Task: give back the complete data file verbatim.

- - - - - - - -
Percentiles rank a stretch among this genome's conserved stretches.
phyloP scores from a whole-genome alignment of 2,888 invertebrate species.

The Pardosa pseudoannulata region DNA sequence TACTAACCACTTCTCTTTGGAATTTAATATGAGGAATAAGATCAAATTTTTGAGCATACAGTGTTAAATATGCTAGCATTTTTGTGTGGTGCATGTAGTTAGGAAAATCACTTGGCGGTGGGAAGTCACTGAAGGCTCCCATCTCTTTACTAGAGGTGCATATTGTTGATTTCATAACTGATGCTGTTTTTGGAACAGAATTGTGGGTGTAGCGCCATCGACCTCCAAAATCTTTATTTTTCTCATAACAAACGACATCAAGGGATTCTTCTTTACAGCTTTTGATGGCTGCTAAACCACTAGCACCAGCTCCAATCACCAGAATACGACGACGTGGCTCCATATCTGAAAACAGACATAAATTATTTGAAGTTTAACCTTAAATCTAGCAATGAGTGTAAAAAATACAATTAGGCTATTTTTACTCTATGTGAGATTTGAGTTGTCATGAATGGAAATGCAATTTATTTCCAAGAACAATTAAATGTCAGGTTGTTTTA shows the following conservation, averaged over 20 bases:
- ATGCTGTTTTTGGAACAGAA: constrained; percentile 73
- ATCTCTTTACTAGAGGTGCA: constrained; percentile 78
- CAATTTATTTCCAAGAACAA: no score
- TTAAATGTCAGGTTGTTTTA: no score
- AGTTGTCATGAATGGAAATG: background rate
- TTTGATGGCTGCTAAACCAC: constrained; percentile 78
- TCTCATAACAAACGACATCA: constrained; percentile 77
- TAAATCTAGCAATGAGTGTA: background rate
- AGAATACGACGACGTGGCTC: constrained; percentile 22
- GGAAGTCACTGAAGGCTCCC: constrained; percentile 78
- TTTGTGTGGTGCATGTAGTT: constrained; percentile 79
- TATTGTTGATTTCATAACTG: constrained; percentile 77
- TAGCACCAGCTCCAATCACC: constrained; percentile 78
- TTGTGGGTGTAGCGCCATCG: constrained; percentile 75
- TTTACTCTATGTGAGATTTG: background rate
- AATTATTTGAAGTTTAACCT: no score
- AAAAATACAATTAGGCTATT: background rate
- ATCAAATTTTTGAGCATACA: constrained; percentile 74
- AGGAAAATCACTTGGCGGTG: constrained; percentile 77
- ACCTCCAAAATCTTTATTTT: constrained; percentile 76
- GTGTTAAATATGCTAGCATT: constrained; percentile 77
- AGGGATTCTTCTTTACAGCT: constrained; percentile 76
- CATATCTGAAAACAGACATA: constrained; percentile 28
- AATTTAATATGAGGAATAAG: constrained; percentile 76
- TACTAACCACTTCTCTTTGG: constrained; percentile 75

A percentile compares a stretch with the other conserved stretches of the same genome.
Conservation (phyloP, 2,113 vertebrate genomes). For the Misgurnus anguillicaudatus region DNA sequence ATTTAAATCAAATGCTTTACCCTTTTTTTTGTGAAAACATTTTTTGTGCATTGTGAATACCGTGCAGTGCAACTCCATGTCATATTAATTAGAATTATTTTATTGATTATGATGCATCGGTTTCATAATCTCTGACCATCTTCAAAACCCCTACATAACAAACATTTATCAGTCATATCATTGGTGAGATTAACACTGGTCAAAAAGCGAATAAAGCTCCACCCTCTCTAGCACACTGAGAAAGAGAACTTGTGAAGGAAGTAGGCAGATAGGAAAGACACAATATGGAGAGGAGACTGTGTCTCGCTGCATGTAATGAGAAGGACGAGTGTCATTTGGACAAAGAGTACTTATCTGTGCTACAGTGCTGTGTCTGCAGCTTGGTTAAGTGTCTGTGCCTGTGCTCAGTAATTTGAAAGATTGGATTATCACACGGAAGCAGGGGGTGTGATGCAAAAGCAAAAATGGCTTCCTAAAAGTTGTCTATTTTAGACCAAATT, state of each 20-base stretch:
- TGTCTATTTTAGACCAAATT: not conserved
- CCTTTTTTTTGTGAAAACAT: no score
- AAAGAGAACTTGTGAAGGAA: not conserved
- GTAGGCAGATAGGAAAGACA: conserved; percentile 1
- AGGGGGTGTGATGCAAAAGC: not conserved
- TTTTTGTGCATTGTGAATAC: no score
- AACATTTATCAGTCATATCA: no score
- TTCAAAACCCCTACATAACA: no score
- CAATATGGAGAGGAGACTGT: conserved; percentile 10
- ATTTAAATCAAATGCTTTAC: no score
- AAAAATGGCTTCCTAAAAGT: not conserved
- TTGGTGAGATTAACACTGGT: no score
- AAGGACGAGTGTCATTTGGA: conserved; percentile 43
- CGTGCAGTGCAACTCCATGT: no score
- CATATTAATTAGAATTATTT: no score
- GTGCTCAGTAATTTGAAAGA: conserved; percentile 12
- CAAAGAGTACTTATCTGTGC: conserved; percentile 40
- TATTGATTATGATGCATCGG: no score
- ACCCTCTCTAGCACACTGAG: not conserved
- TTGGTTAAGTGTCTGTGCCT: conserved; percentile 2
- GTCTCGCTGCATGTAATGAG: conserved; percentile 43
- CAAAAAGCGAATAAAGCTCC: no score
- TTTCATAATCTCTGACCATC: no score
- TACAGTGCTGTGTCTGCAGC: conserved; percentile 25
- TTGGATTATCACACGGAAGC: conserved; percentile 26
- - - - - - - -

Percentiles rank a stretch among this genome's conserved stretches.
phyloP scores from a whole-genome alignment of 2,888 invertebrate species.

The Pardosa pseudoannulata region DNA sequence TACTAACCACTTCTCTTTGGAATTTAATATGAGGAATAAGATCAAATTTTTGAGCATACAGTGTTAAATATGCTAGCATTTTTGTGTGGTGCATGTAGTTAGGAAAATCACTTGGCGGTGGGAAGTCACTGAAGGCTCCCATCTCTTTACTAGAGGTGCATATTGTTGATTTCATAACTGATGCTGTTTTTGGAACAGAATTGTGGGTGTAGCGCCATCGACCTCCAAAATCTTTATTTTTCTCATAACAAACGACATCAAGGGATTCTTCTTTACAGCTTTTGATGGCTGCTAAACCACTAGCACCAGCTCCAATCACCAGAATACGACGACGTGGCTCCATATCTGAAAACAGACATAAATTATTTGAAGTTTAACCTTAAATCTAGCAATGAGTGTAAAAAATACAATTAGGCTATTTTTACTCTATGTGAGATTTGAGTTGTCATGAATGGAAATGCAATTTATTTCCAAGAACAATTAAATGTCAGGTTGTTTTA shows the following conservation, averaged over 20 bases:
- ATGCTGTTTTTGGAACAGAA: constrained; percentile 73
- ATCTCTTTACTAGAGGTGCA: constrained; percentile 78
- CAATTTATTTCCAAGAACAA: no score
- TTAAATGTCAGGTTGTTTTA: no score
- AGTTGTCATGAATGGAAATG: background rate
- TTTGATGGCTGCTAAACCAC: constrained; percentile 78
- TCTCATAACAAACGACATCA: constrained; percentile 77
- TAAATCTAGCAATGAGTGTA: background rate
- AGAATACGACGACGTGGCTC: constrained; percentile 22
- GGAAGTCACTGAAGGCTCCC: constrained; percentile 78
- TTTGTGTGGTGCATGTAGTT: constrained; percentile 79
- TATTGTTGATTTCATAACTG: constrained; percentile 77
- TAGCACCAGCTCCAATCACC: constrained; percentile 78
- TTGTGGGTGTAGCGCCATCG: constrained; percentile 75
- TTTACTCTATGTGAGATTTG: background rate
- AATTATTTGAAGTTTAACCT: no score
- AAAAATACAATTAGGCTATT: background rate
- ATCAAATTTTTGAGCATACA: constrained; percentile 74
- AGGAAAATCACTTGGCGGTG: constrained; percentile 77
- ACCTCCAAAATCTTTATTTT: constrained; percentile 76
- GTGTTAAATATGCTAGCATT: constrained; percentile 77
- AGGGATTCTTCTTTACAGCT: constrained; percentile 76
- CATATCTGAAAACAGACATA: constrained; percentile 28
- AATTTAATATGAGGAATAAG: constrained; percentile 76
- TACTAACCACTTCTCTTTGG: constrained; percentile 75

A percentile compares a stretch with the other conserved stretches of the same genome.
Conservation (phyloP, 2,113 vertebrate genomes). For the Misgurnus anguillicaudatus region DNA sequence ATTTAAATCAAATGCTTTACCCTTTTTTTTGTGAAAACATTTTTTGTGCATTGTGAATACCGTGCAGTGCAACTCCATGTCATATTAATTAGAATTATTTTATTGATTATGATGCATCGGTTTCATAATCTCTGACCATCTTCAAAACCCCTACATAACAAACATTTATCAGTCATATCATTGGTGAGATTAACACTGGTCAAAAAGCGAATAAAGCTCCACCCTCTCTAGCACACTGAGAAAGAGAACTTGTGAAGGAAGTAGGCAGATAGGAAAGACACAATATGGAGAGGAGACTGTGTCTCGCTGCATGTAATGAGAAGGACGAGTGTCATTTGGACAAAGAGTACTTATCTGTGCTACAGTGCTGTGTCTGCAGCTTGGTTAAGTGTCTGTGCCTGTGCTCAGTAATTTGAAAGATTGGATTATCACACGGAAGCAGGGGGTGTGATGCAAAAGCAAAAATGGCTTCCTAAAAGTTGTCTATTTTAGACCAAATT, state of each 20-base stretch:
- TGTCTATTTTAGACCAAATT: not conserved
- CCTTTTTTTTGTGAAAACAT: no score
- AAAGAGAACTTGTGAAGGAA: not conserved
- GTAGGCAGATAGGAAAGACA: conserved; percentile 1
- AGGGGGTGTGATGCAAAAGC: not conserved
- TTTTTGTGCATTGTGAATAC: no score
- AACATTTATCAGTCATATCA: no score
- TTCAAAACCCCTACATAACA: no score
- CAATATGGAGAGGAGACTGT: conserved; percentile 10
- ATTTAAATCAAATGCTTTAC: no score
- AAAAATGGCTTCCTAAAAGT: not conserved
- TTGGTGAGATTAACACTGGT: no score
- AAGGACGAGTGTCATTTGGA: conserved; percentile 43
- CGTGCAGTGCAACTCCATGT: no score
- CATATTAATTAGAATTATTT: no score
- GTGCTCAGTAATTTGAAAGA: conserved; percentile 12
- CAAAGAGTACTTATCTGTGC: conserved; percentile 40
- TATTGATTATGATGCATCGG: no score
- ACCCTCTCTAGCACACTGAG: not conserved
- TTGGTTAAGTGTCTGTGCCT: conserved; percentile 2
- GTCTCGCTGCATGTAATGAG: conserved; percentile 43
- CAAAAAGCGAATAAAGCTCC: no score
- TTTCATAATCTCTGACCATC: no score
- TACAGTGCTGTGTCTGCAGC: conserved; percentile 25
- TTGGATTATCACACGGAAGC: conserved; percentile 26